One of the least understood parts of brewing is making water adjustments. Homebrewers can make beer that tastes great just by using tap water, however when a person wants to take brewing to the next level, water adjustments is the place to begin. Mash pH is critical in getting the best possible efficiency out of brewing grains. In order to convert the stored starches in grains into fermentable sugars, enzymes must begin breaking the starches apart. In order to do this the enzymes need to be at the right temperature and the correct pH.
Many brewers decide to use acids and bases in order to get their mash pH to the correct level (right around 5.2). The easiest way to do this, for the non chemistry minded individual, is to use a pH buffer that will hold the pH right where the brewer wants it. This is where Five Star’s pH stabilizer comes in.
Equilibrium is where the pH of a solution becomes constant. If a person adds more acid or base, the mixture will reach equilibrium again (where the hydrogen ions are in a constant back and forth battle that ends in a constant pH). If a person wants to, by using a buffer, he or she can lock this equilibrium into a specific pH. pH is essentially a measure of how many free hydrogen ions are in a solution.
Buffers act by utilizing conjugate pairs. If we think in every day terms and look at HCl or hydrochloric acid, we can imagine throwing the acid into water and the first thing that happens is that the hydrogen ion will leave the chloride ion. This will result in an H+ ion and a Cl- ion. HCl is an acid, however the resulting Cl- is now a base (called the conjugate base), meaning it is now a hydrogen ion acceptor, as oppose to the HCl being a hydrogen ion donor.
The basis behind a buffer is that if a person adds an equal amount of acid (HCl) and conjugate base (Cl-) then a person creates a buffer. If a new hydrogen ion is introduced, equilibrium will continue as the hydrogen ion binds to the Cl-. This is best seen in weaker acids such as Phosphoric acid (as in Five Star’s pH stabilizer).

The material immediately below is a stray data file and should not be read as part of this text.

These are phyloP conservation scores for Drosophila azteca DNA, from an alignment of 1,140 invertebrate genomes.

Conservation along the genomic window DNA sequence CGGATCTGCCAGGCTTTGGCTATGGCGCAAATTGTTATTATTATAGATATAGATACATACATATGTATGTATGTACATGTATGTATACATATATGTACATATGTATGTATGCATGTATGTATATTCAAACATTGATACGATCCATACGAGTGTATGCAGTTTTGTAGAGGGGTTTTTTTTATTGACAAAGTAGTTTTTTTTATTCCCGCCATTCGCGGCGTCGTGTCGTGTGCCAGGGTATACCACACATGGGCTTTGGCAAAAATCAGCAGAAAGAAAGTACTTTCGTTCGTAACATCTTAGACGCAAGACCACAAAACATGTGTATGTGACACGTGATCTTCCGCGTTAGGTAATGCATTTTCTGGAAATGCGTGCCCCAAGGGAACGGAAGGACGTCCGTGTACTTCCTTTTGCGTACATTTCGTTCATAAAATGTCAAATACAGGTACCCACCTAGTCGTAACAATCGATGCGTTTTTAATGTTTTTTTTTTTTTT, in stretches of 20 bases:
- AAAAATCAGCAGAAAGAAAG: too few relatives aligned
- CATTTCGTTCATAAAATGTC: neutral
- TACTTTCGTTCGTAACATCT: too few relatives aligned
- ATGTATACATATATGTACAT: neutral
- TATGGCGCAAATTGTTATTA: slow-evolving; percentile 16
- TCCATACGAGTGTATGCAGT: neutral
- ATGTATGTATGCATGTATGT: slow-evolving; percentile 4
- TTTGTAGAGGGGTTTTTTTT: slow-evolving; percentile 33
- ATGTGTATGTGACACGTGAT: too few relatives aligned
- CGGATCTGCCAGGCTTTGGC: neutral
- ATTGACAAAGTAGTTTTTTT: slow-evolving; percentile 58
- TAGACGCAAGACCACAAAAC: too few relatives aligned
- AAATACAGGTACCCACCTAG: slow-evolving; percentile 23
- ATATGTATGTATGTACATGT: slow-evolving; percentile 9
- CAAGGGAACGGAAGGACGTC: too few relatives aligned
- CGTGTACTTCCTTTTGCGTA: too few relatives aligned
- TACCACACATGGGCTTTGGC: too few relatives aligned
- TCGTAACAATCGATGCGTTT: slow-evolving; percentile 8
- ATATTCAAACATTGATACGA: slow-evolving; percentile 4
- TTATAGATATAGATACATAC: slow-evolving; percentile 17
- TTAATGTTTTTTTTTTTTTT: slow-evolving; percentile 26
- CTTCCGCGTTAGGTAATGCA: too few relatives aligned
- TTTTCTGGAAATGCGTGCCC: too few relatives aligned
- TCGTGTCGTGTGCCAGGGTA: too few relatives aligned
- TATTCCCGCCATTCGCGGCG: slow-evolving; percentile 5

While HCl is a mono-protic acid (as in only one H+ to donate), Phosphoric acid is a tri-protic acid (H3PO4, see picture), where it has three hydrogen ions to potentially donate. Once one hydrogen ion is lost from Phosphoric acid, the resulting conjugate base (H2PO4-) can now be an acid (as it still has a possible two hydrogen ions to donate) or it can act as a base (it wouldn’t mind getting it’s lost hydrogen ion back). Again, if this resulting conjugate base acts as an acid and gets rid of another hydrogen ion, it’s resulting conjugate base (HPO42-) can again lose another hydrogen ion (although not likely to lose it’s third) or it can accept its lost hydrogen ion as a base would do.
The end result is that by adding varying amounts of acids and the resulting conjugate bases, a person can create a buffer solution that will lock in a specific pH. If a new hydrogen ion is added to the solution, on of the conjugate bases will bind to it and in sense neutralize it, maintaining the appropriate pH. If a base is added, such as a hydroxide ion (OH-) then a hydrogen ion will be released from one of the acids in order to neutralize the hydroxide ion, all the while maintaining the pH where needed.
This all seems pretty in depth, although this isn’t even the tip of the iceberg when it comes to acid-base reactions and pH, the fact is that by adding one tablespoon of pH stabilizer will lock the mash pH to 5.2 which is where the amylase enzymes are the happiest. If adding a tablespoon of a something sounds too easy, by all means, grab a pH meter and some acids and bases and see how it works.